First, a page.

I took a while to warm up to Carter the Unstoppable Sex Machine. Didn’t know that much about them, didn’t really care for the name, didn’t like that the person I knew who listened to them most was my housemate Doug, who tended to go straight for all those Madchester bands that all those floppy-haired baggy idiots listened to.
The first chance I had to see Jim Bob and Fruitbat was at Huddersfield Poly in 1990, and instead I opted to sit outside the gig, working the till. I didn’t hate what I heard through the doors, and I seem to recall being quite taken with the slightly muffled sound of their cover of the Pet Shop Boys’ Rent, but that was it.
And then over the next year I grew to love them. Continue reading The Music That Nobody Likes: Carter and me
The best games are often the ones built from the simplest systems. Tetris is an obvious example; five basic shapes and the imperative to fit them together without any gaps. The rules of chess can be grasped quickly, but the possibilities are close to endless. And while it’s only really a game in name only, Conway’s Game of Life can generate impressive, complex patterns from just four rules.
Oh Hi (or 0h h1; it doesn’t seem entirely certain) is the latest game in this sort of vein that I’ve come across, and it’s quite glorious. Created by Martin Kool of Q42, and based on an existing logic puzzle called Takuzu (and sometimes known as Binairo), it’s a browser-based HTML5 puzzle that’s a bit like Sudoku, a bit like Threes and a bit like that good old Windows staple, Minesweeper, and it’s eaten into a quite frightful amount of my time over the last couple of days. Continue reading Oh Hi: why in games, simplicity rules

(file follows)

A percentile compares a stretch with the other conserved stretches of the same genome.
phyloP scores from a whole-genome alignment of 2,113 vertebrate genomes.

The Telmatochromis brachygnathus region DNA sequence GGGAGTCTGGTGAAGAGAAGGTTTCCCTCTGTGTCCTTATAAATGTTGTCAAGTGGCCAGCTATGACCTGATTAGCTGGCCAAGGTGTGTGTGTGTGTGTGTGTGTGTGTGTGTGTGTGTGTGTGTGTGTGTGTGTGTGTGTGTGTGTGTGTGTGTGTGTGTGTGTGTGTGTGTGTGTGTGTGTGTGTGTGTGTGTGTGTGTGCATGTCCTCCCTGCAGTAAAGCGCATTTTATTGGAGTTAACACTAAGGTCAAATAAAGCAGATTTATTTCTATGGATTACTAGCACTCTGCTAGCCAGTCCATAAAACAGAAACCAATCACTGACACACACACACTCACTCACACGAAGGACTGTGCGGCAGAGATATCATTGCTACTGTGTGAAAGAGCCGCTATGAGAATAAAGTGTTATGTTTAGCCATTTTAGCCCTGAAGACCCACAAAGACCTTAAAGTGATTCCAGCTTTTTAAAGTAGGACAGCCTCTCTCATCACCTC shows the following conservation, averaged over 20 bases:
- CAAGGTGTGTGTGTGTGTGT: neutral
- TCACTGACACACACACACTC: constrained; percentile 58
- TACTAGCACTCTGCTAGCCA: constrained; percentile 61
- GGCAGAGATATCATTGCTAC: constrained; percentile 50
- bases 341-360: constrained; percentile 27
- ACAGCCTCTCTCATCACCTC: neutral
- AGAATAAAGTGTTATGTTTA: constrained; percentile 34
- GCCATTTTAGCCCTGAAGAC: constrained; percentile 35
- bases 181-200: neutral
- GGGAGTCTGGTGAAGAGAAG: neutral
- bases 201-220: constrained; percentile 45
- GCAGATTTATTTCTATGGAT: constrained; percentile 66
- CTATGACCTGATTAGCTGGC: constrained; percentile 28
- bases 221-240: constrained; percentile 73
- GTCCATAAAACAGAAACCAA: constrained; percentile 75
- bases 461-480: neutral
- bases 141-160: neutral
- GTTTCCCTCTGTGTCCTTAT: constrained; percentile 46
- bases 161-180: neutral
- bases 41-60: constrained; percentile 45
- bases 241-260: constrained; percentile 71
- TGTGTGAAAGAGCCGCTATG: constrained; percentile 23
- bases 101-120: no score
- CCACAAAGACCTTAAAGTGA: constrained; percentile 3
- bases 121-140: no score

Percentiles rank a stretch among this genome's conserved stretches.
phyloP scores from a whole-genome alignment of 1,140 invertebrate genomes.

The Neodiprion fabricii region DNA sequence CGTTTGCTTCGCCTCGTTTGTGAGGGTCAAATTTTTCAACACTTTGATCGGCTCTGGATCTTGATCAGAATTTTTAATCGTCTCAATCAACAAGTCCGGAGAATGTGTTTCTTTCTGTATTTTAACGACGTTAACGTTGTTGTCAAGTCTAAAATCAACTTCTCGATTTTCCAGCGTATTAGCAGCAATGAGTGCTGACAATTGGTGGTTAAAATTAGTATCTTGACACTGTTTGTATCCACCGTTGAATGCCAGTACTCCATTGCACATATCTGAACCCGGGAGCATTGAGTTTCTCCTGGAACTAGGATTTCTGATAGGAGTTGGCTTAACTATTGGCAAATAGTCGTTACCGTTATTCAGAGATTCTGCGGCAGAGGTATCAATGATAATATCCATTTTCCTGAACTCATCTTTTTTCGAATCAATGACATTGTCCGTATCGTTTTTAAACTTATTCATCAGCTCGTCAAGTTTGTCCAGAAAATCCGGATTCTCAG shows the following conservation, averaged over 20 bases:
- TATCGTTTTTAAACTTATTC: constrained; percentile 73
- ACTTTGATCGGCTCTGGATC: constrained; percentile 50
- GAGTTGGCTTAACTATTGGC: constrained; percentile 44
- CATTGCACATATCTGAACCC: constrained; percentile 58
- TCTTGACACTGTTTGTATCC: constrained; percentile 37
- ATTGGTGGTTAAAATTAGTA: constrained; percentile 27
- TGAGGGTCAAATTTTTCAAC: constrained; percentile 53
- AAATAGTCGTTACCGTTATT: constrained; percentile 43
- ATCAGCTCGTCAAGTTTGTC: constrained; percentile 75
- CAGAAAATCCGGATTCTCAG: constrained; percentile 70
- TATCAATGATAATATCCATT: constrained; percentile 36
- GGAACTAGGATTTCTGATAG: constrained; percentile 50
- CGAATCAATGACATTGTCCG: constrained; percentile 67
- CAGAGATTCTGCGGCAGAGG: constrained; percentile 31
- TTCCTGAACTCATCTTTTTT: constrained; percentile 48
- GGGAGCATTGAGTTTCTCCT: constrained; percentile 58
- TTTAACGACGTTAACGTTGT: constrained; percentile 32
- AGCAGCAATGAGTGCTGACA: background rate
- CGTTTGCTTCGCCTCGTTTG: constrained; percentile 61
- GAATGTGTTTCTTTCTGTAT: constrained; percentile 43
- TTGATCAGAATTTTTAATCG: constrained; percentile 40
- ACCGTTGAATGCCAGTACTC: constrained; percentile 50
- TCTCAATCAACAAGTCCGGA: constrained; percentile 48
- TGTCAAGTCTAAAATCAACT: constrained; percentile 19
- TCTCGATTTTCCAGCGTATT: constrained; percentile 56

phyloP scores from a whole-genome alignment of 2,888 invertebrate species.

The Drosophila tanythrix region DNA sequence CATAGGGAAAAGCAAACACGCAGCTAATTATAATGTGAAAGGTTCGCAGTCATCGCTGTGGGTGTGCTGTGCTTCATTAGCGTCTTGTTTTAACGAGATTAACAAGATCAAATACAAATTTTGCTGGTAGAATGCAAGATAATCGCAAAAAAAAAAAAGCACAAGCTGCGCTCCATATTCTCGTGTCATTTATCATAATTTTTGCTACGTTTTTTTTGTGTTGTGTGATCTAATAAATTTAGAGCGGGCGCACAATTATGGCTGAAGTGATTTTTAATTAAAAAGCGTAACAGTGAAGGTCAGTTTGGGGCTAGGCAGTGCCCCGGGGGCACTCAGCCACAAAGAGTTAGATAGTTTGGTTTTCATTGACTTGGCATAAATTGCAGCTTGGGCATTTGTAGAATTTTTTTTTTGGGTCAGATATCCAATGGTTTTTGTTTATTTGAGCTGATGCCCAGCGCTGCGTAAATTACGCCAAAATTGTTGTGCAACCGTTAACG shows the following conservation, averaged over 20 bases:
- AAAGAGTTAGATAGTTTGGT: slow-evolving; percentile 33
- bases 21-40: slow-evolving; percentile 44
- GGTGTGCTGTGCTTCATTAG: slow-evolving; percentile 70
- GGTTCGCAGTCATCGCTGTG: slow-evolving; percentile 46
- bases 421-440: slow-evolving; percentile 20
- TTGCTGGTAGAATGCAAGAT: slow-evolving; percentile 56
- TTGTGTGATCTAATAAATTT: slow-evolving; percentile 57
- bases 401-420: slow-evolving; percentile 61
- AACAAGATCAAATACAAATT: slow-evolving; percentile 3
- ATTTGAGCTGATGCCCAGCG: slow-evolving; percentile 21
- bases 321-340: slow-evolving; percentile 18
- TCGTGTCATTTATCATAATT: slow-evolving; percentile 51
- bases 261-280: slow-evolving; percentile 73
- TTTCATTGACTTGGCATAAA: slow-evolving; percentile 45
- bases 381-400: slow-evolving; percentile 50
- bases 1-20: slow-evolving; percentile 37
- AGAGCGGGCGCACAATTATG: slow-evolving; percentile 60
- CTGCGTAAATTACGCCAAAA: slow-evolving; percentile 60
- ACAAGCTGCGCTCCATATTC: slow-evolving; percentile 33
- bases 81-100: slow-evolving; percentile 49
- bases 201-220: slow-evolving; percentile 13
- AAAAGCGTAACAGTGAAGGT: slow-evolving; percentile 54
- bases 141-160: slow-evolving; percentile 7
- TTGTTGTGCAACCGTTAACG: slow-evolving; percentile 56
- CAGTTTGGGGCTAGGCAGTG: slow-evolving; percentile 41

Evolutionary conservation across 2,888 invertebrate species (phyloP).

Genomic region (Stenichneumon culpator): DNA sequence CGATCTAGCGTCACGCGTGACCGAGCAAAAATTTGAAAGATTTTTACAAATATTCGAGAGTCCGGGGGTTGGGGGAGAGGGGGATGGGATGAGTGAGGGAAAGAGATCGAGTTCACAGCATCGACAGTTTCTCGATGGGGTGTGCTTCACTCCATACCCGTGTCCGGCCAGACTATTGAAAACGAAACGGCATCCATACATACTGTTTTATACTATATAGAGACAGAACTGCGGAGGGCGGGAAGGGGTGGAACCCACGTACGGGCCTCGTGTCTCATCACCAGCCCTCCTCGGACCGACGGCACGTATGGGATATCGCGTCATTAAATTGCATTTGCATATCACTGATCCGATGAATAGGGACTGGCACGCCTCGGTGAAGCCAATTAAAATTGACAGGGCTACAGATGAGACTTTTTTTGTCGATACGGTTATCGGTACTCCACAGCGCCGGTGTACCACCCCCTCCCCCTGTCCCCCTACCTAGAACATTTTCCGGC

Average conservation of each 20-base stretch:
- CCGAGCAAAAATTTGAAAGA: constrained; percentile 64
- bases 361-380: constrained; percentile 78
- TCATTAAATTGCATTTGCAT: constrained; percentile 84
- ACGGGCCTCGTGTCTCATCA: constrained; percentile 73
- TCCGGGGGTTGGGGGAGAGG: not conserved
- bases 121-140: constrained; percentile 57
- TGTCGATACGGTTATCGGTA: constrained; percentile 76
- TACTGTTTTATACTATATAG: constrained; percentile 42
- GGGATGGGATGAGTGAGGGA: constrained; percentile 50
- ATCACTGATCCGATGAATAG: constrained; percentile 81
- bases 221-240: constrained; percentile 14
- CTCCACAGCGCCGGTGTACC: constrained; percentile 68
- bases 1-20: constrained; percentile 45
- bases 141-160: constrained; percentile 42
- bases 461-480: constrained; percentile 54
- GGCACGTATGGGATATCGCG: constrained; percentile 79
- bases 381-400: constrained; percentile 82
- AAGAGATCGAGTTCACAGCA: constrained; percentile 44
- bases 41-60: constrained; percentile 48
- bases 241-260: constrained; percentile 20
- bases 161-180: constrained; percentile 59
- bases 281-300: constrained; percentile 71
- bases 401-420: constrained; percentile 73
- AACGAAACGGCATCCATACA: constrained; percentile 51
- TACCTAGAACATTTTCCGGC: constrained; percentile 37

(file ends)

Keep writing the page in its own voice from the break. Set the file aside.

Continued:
I’m fortunate to have some really clever friends who sometimes make excellent things, and often these things are video games. Some of them do it for a living, and some ought to be doing it for a living but somehow manage to do it in their spare time instead. One of them has just released a game, and another has a game out at the end of next week, and I figured that I ought to give them both a mention, because both titles are genuinely worthy of your attention. Continue reading My talented friends and their video games
I do enjoy a game that leaves you to work things out for yourself. Gridland , desciribed by Doublespeak Games as “a weird little time-waster”, appears to be a fairly ordinary match-three sort of puzzle game, like ZooKeeper or, if you must, Bejeweled. You click on a pair of adjacent items to swap their positions, and if by doing so you create a line of three or more identical items, they’re removed and more drop down to replace them. Continue reading Gridland